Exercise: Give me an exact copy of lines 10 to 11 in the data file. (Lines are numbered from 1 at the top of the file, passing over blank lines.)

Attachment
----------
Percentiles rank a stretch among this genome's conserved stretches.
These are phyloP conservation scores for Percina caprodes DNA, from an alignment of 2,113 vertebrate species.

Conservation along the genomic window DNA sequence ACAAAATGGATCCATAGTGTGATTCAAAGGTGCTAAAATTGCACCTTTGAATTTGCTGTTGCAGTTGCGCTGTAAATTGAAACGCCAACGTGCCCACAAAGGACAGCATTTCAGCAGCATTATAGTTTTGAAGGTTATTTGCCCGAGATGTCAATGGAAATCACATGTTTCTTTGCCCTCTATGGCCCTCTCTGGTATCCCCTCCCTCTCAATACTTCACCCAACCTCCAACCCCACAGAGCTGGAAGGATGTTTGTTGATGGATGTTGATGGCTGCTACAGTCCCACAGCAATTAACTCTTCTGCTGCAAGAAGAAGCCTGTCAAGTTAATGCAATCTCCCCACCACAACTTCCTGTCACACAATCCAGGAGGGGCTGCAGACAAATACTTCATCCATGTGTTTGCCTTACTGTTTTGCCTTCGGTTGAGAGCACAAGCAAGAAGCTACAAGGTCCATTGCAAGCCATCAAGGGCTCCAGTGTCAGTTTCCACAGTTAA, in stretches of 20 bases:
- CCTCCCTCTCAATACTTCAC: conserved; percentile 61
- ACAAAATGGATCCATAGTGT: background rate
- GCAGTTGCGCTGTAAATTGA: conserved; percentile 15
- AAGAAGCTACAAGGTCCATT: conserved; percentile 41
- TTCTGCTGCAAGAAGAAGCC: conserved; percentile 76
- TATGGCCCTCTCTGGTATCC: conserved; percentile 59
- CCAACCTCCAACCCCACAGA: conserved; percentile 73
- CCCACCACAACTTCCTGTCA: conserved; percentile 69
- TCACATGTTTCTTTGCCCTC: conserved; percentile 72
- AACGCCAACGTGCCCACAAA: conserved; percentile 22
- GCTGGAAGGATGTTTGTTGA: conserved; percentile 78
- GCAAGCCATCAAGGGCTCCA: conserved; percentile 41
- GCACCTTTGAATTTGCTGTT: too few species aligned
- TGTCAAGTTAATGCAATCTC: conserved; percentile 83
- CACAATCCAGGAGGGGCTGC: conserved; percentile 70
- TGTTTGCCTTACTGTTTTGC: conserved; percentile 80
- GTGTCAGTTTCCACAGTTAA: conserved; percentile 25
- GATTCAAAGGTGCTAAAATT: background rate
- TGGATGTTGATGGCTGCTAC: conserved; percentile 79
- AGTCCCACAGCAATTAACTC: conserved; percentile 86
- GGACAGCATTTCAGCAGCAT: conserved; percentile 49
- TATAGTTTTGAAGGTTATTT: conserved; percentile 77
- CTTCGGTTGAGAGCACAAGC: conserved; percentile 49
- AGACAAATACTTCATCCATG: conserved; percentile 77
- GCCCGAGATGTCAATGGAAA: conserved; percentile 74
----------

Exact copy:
- CCAACCTCCAACCCCACAGA: conserved; percentile 73
- CCCACCACAACTTCCTGTCA: conserved; percentile 69